Optimisfits: Narnian Royalty

Optimisfits: Narnian Royalty

Ben CoursonBy Ben Courson8 Minutes

Excerpt from Optimisfits: Igniting a Fierce Rebellion Against Hopelessness  by Ben Courson


Chapter 18

Narnian Royalty

Here’s a bit of useful trivia: Do you know which verse resides in the exact middle of the Bible?

Here it is: “It is better to trust in the Lord than to put confidence in princes” (Psalm 118:9 KJV).

I think that helps explain the attitude of Optimisfits toward politics. We know that governments will always ultimately fail us. After all, they are composed of fallible human beings. And politicians are usually more about image than substance. That “image” is about as real as the one you craft for yourself on social media.

Can I get another like?

If you are waiting for the donkeys and elephants to solve all the world’s problems and usher in a new time of peace and prosperity, you are going to have a very long wait.

Some people are all about the right wing, and others are all about the left wing, but I think that God is all about the whole bird! What’s more, He is the bird. He has lifted us up on eagle’s wings according to Exodus 19:4.

God’s Kingdom is not from this world, but it is for this world, just as we are in the world, but not of the world. It is a Kingdom that comes down from heaven to make a difference on the earth below. His goal is not just to get us into heaven, but to get heaven into us.

The Bible uses political terms to describe God’s reign among us. When Jesus calls Himself the Son of God, He is using a term that was often ascribed to Caesar Augustus. This term, Divi Filius, was even inscribed on some Roman coins right next to his picture.

In fact, it was widely believed among Romans that Emperor Caesar ascended to heaven to sit at the right hand of the gods. So, you can see why it was so dangerous for Luke to write that Jesus had ascended to the right hand of God. Caesar Domitian had a choir who often followed him around chanting, “You are worthy our Lord and God, to receive glory and honor and power.” Which is exactly what John records is spoken around the throne of God in the book of Revelation. These New Testament writers were rebels. They were the resistance movement. It is no wonder that the Empire tried to kill them off.

So, when people said that Jesus was the Son of God, they were proclaiming that He was the King rather than Caesar. Dangerous, dangerous. Today, when we talk about the “gospel” we are actually hijacking a political propaganda term used by the Romans to proclaim the reign of the emperor. It proclaimed that they had brought about peace through their military triumphs. Their common phrase for this accomplishment was “Peace Through Victory.” The Roman peace (Pax Romana) was sustained through the shedding of the blood of every challenger.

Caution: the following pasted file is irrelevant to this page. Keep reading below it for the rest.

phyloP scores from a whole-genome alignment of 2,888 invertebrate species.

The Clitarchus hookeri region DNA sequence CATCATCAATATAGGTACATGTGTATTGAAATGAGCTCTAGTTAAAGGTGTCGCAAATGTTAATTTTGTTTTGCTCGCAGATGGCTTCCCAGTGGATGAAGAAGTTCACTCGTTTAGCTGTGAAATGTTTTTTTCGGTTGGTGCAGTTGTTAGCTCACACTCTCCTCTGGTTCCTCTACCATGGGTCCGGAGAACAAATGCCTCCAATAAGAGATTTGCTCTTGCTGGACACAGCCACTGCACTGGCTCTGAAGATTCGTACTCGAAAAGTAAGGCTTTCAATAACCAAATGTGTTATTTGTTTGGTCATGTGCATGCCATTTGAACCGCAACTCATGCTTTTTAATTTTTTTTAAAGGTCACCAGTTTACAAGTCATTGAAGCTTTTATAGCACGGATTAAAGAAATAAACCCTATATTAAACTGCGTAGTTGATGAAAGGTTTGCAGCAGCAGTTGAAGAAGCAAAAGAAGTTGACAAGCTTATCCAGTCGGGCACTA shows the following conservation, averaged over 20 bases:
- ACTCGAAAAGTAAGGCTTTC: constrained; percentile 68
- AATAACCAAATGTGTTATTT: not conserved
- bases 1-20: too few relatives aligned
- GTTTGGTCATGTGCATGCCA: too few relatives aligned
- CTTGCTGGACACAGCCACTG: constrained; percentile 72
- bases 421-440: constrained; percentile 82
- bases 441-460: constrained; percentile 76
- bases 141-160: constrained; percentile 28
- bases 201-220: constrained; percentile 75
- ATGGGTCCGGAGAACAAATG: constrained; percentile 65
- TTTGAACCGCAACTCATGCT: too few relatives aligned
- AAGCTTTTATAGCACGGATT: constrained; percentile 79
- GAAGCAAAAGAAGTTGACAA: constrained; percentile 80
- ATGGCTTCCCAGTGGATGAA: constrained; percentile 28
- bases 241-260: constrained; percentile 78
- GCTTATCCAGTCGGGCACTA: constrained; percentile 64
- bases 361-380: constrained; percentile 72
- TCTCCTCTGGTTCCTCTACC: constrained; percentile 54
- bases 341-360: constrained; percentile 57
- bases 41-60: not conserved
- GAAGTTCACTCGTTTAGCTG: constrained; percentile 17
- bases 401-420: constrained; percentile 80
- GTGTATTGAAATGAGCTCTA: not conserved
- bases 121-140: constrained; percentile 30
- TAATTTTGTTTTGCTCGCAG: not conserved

Jesus proclaimed a different kind of Kingdom.

His message was the opposite of the Roman motto. His motto was “Victory Through Peace.”

He didn’t conquer the earth by bathing the world in the blood of His enemies; He overcame the world by bathing His enemies with His own blood.

We have a special place in that Kingdom.

We’re not seated in the cheap seats or the nosebleed section. We are seated in the heavenly places!

We are the Kings and Queens of Narnia. Paul calls us “God’s elect” and John refers to us as “kings.” We are also spoken of as “ambassadors,” the emissaries and representatives of the Great High King, the God of Hope. And one day, the Bible tells us, we will be given thrones. We are destined to rule and reign with Him. Now that is what I call upward mobility.

And this perspective changes the way we should think about the political struggles of our own day. It doesn’t mean that we ignore the important issues or refuse to get involved when we need to, but it provides a perspective that reminds us that politics is not the ultimate answer to every problem.

We understand that there is a higher authority than monarchy, oligarchy, autocracy, or even democracy. We are participating in a theocracy, where God rules.

Our job is to find whatever doesn’t represent heaven on earth, and, well, vanquish it!

So, if there are problems in life that you cannot solve, remember that it is kind of like your old math textbooks in school—the answers are in the back of the book. The book of Revelation reminds us that as the future unfolds, we can trust in the One who holds that future in His hands. God is on the throne, and He is the King of kings. In 17 of the 22 chapters of Revelation we get a glimpse of God on the throne; there are roughly 45 occasions where John gives us a glimpse of God perched in the place of ultimate power.

The elders around that throne fall to their knees and proclaim His judgments to be “righteous.” We join them. Like the surfing turtle in Finding Nemo, we ride the currents and hoot, “Righteous!”

And when we look back at our lives someday, we’ll see how God has been at work. We’ll say, “Righteous! It all makes sense now! Everything You did in my life was perfect. Righteous and true are Your judgments, O King!”

God isn’t messing around when it comes to His rule. As my friend Levi likes to say, “There’s no game when it comes to His throne.”

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